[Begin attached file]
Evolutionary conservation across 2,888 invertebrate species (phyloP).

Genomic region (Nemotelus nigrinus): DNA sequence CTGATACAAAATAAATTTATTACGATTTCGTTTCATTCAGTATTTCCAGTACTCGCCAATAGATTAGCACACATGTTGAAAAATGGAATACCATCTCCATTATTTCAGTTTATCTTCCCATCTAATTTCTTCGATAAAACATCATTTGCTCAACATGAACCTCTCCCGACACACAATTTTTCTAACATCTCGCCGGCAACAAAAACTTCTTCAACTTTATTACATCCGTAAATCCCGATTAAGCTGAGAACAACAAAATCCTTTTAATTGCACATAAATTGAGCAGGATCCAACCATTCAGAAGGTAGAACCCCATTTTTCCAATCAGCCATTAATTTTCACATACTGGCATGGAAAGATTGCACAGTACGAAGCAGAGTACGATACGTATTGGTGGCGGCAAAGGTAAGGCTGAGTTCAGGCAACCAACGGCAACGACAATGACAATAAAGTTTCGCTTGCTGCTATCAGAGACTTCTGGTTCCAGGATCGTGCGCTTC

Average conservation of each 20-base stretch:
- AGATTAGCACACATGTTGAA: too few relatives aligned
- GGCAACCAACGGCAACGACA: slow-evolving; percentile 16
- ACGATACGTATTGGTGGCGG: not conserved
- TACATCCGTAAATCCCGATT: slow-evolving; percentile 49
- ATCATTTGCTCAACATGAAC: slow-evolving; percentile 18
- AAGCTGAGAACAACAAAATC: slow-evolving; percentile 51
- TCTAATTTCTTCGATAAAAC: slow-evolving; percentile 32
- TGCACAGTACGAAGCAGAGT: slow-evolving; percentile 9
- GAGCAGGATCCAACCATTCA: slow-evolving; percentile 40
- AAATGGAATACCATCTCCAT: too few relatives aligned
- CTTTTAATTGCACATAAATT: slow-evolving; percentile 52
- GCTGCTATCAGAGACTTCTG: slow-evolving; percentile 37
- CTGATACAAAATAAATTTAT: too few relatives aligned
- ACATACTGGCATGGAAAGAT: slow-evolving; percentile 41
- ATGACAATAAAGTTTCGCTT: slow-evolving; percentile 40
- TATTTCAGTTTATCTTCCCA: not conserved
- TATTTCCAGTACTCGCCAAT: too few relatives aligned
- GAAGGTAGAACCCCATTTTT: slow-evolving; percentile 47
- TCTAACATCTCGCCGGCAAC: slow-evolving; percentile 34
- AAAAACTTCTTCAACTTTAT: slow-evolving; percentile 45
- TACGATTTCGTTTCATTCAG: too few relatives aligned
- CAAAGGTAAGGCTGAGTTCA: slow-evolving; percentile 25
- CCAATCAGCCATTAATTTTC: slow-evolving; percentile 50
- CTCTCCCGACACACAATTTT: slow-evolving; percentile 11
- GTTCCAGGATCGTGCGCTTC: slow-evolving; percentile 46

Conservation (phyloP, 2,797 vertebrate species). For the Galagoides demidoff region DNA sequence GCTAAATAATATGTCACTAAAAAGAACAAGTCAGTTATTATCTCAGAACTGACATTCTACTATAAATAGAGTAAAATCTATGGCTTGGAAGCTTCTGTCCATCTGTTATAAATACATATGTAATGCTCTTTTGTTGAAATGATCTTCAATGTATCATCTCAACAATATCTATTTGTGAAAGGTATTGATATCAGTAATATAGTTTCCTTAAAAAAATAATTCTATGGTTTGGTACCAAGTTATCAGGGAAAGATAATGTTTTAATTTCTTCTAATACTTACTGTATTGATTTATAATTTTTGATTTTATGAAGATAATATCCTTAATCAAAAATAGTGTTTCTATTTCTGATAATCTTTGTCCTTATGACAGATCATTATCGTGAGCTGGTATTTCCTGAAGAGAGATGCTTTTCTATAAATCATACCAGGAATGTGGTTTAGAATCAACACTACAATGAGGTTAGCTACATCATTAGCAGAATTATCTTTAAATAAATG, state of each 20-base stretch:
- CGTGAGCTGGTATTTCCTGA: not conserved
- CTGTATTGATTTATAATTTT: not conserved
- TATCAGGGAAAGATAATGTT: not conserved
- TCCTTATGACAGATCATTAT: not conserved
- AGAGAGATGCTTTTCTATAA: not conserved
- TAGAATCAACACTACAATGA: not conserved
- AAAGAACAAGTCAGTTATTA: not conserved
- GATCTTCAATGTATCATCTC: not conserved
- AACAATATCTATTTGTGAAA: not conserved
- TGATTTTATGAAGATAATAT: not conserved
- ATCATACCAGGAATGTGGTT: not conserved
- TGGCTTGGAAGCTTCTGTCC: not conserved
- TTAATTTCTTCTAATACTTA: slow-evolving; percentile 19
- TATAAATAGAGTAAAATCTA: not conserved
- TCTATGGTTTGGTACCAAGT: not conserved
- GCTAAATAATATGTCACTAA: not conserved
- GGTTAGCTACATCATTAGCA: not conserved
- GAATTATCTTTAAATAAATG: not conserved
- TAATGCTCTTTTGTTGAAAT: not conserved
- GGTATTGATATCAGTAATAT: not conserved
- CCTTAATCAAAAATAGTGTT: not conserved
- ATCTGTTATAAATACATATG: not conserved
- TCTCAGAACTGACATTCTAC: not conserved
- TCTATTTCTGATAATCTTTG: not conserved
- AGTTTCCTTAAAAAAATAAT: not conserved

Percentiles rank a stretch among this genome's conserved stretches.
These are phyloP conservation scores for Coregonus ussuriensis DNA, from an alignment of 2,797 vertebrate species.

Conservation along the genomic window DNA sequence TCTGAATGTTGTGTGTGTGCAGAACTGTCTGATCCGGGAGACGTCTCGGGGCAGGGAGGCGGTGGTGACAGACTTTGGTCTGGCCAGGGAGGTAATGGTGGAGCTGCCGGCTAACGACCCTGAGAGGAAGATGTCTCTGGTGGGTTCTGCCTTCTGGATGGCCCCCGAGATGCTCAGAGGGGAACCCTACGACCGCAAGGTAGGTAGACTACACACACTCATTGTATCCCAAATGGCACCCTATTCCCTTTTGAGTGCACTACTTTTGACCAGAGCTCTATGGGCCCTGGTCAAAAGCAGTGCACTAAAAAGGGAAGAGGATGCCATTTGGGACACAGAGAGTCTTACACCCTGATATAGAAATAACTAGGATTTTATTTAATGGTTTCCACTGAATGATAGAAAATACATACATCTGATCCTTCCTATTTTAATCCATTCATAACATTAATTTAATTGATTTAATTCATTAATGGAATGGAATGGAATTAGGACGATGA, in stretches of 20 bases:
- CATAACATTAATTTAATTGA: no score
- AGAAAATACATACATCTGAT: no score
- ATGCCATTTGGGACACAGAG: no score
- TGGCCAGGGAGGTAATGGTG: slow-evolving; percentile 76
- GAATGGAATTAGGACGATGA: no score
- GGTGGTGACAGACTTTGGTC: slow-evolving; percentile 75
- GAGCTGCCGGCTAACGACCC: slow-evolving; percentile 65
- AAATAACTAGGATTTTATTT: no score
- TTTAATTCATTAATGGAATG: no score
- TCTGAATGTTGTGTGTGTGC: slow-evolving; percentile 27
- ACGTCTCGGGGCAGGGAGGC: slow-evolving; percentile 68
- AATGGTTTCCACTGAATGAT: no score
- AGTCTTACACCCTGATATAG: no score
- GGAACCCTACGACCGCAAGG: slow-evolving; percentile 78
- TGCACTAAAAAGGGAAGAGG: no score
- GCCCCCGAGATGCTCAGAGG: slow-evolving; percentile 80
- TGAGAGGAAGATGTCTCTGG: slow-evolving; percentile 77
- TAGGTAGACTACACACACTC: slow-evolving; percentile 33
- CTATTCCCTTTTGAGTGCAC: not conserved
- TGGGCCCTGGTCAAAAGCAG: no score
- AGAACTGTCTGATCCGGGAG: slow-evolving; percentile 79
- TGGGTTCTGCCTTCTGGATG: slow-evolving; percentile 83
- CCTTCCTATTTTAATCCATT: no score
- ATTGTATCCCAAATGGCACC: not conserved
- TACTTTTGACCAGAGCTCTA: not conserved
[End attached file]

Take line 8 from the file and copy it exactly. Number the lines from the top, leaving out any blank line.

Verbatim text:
- ATCATTTGCTCAACATGAAC: slow-evolving; percentile 18